3. "After the two octogenarians signed the papers, they followed the men to where the men strapped into their gear then strapped them to each other." This wording is a little confusing. Maybe something like, "After the two octogenarians signed the paperwork, they followed the men to where everyone was strapped into their gear. When all of them were suited up, Marv and Betty were strapped to each other." or something like that, but in your words.

This is a sweet little short story. I really liked it. I am almost where these two are, so I can relate. I would wonder though if they would actually go to so much trouble in preparation for this short excursion, especially since Betty evidently did not think she was going to die. I remember that Marv commented after the drop that he had not expected to live through the experience, but I did not get the impression that Betty had expected to die. I know that earlier in the story she went along with his idea, but I guess I didn’t take her statement of, "I sure would be dead by the time its over," as a capitulation to ending her life. By the way, that should be "…it's over." I guess I have to ask myself if someone, especially one who loved another, would ask that "other" to kill herself because he was dying. You might make the case that neither truly expected to die, but then would they go to so much trouble before the trip? I only bring this up because this was my impression and changes are possible at this point if you reread and find some agreement.

All in all, this is a very good read and a cute story that warms the heart and ends on a happy note.
Thank you for writing this and letting me read it.

jdennis
135
135
Review of End of Summer  
Review by jdennis
Rated: 13+ | (5.0)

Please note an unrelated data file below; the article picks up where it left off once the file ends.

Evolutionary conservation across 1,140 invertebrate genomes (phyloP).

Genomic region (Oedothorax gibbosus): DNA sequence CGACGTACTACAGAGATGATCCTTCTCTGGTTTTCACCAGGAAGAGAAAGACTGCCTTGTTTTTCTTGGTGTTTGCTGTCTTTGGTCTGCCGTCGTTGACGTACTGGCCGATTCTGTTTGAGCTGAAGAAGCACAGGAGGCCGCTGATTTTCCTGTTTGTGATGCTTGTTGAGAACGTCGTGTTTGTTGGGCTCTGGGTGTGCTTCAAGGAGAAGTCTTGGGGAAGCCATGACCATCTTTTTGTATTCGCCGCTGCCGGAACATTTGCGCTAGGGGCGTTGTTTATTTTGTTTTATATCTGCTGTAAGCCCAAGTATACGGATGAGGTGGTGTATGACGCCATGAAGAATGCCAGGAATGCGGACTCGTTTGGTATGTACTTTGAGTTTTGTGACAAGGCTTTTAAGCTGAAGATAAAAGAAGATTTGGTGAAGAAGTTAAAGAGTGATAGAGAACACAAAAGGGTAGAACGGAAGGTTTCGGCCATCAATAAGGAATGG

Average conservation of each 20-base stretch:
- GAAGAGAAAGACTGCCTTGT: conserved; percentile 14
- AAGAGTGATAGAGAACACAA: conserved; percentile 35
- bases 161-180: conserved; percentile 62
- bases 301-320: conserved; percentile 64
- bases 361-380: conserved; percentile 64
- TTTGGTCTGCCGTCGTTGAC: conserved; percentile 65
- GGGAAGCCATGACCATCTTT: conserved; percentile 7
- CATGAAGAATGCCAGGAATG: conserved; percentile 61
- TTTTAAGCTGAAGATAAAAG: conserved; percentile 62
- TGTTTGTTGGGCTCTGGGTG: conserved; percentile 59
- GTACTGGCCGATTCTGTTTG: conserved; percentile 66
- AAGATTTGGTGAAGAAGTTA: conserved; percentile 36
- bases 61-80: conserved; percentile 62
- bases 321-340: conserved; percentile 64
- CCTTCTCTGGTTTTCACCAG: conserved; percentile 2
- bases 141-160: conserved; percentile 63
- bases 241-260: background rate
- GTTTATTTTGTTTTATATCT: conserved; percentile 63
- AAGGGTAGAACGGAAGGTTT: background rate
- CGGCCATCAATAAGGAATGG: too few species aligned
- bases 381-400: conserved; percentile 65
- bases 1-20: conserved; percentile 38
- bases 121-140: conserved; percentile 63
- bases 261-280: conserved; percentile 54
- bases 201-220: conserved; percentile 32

Very good. I relate to what you capture here, in your poem. I feel the same way as summer ends and Winter looms. There seems to be a brief period of mourning stretching between the cusp of early Fall and the waning Winter's demise.

Thank you for writing this and letting me read it.

jdennis
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136
Review of Even A Snail Will  
Review by jdennis
Rated: E | (5.0)
This piece is a beautiful and uplifting story. As I began the story, I thought it might be depressing, however, as I read I found the tale surprisingly inspiring. Please keep writing and keep the inspirational tone in your writing, it is refreshing. There are too many people in this world trying to drag everyone else down into their sad existence. Hope is always the best moral.

thank you for writing this and letting me read it.

jdennis
137
137
Review of The Note  
Review by jdennis
Rated: E | (4.5)
Very good and whimsical. This poem reminds me of Dr. Seuss' stories, but more adult in the subject. All in all, I enjoyed this poem and found it relevant in my life as a person of "experience." (In today's terminology that means elderly.) It is even more impressive with the understanding that you created the poem under the pressure of a prompt.

Well done, Cubby.
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138
Review by jdennis
Rated: E | (4.0)